Selling B2B software? Even if you sell to the enterprise, the fact is that B2B purchasers gather a lot of their initial research on potential solutions online. That’s why having an internet marketing strategy (inbound marketing) is so key. Take a look at this recent article on about “Adjusting to the Web-Influenced Buy Cycle.”

If you’re moving to an enterprise SaaS model, then how to update your sales compensation plan might be on your mind. In that case, this recent blog post by Joel York at Chaotic Flow on “SaaS Sales Compensation Made Easy” may come in handy. Just remember that for SaaS you really need to focus on keeping customer acquisition costs (including costly sales comp) as low as possible – only use direct sales force when you really need it.

You can check out this recent survey by Go-to-Market Strategies on what worked & what didn’t in online marketing in 2009, in their report “Online Marketing Trends: What Worked in 2009 and What to Expect in 2010”. They found the best bets were email marketing and optimized websites, followed by social media tools.

Update your Business Plan for the New Decade

New Year start business planning It’s now 2010… do you have an updated business plan or marketing plan to address the new decade?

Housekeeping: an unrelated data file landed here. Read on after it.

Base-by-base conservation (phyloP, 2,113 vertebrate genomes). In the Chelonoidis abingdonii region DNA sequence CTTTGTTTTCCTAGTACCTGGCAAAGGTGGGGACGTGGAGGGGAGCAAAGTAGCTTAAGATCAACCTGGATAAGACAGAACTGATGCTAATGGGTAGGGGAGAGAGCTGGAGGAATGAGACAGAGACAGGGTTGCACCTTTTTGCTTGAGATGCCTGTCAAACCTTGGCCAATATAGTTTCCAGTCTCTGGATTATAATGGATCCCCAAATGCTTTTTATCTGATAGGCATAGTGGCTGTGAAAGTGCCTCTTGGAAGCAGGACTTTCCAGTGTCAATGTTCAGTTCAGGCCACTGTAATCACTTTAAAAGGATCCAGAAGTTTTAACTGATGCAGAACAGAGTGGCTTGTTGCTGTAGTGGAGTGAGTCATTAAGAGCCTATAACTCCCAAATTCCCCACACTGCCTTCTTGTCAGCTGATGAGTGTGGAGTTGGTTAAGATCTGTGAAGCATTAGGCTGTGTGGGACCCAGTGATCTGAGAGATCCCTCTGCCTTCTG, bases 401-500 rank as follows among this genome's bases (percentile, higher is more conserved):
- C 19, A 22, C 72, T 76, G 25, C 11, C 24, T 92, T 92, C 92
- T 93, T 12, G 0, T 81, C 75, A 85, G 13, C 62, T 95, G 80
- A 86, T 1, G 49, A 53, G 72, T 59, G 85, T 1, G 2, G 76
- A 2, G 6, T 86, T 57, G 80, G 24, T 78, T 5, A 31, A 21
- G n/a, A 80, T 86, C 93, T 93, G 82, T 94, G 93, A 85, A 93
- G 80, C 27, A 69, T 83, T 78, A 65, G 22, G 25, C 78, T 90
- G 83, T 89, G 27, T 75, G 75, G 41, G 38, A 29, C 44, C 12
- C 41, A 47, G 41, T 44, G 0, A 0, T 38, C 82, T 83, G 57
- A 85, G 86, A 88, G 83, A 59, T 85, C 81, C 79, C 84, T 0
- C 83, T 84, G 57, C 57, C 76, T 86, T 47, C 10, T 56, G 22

If you’re a software company, the industry is changing with the move to SaaS, outsourcing and other trends. It’s important to make sure you have a current business plan to make sure you’re positioned to take optimal advantage of these changes.

Take advantage of our SaaS business plan template, or the Software Company business plan template, and get started optimizing your business today!

The Changing Enterprise Software Model

Yesterday, a panel of software leaders discussed the direction of the enterprise software model at the InformationWeek 500 conference. You can read about it here.

The panelists agreed that the enterprise software model is making the shift toward SaaS rather than on-premise application deployments. This is dramatically impacting software sales cycles as I wrote about before, with processes that previously took weeks or months now taking less than a day.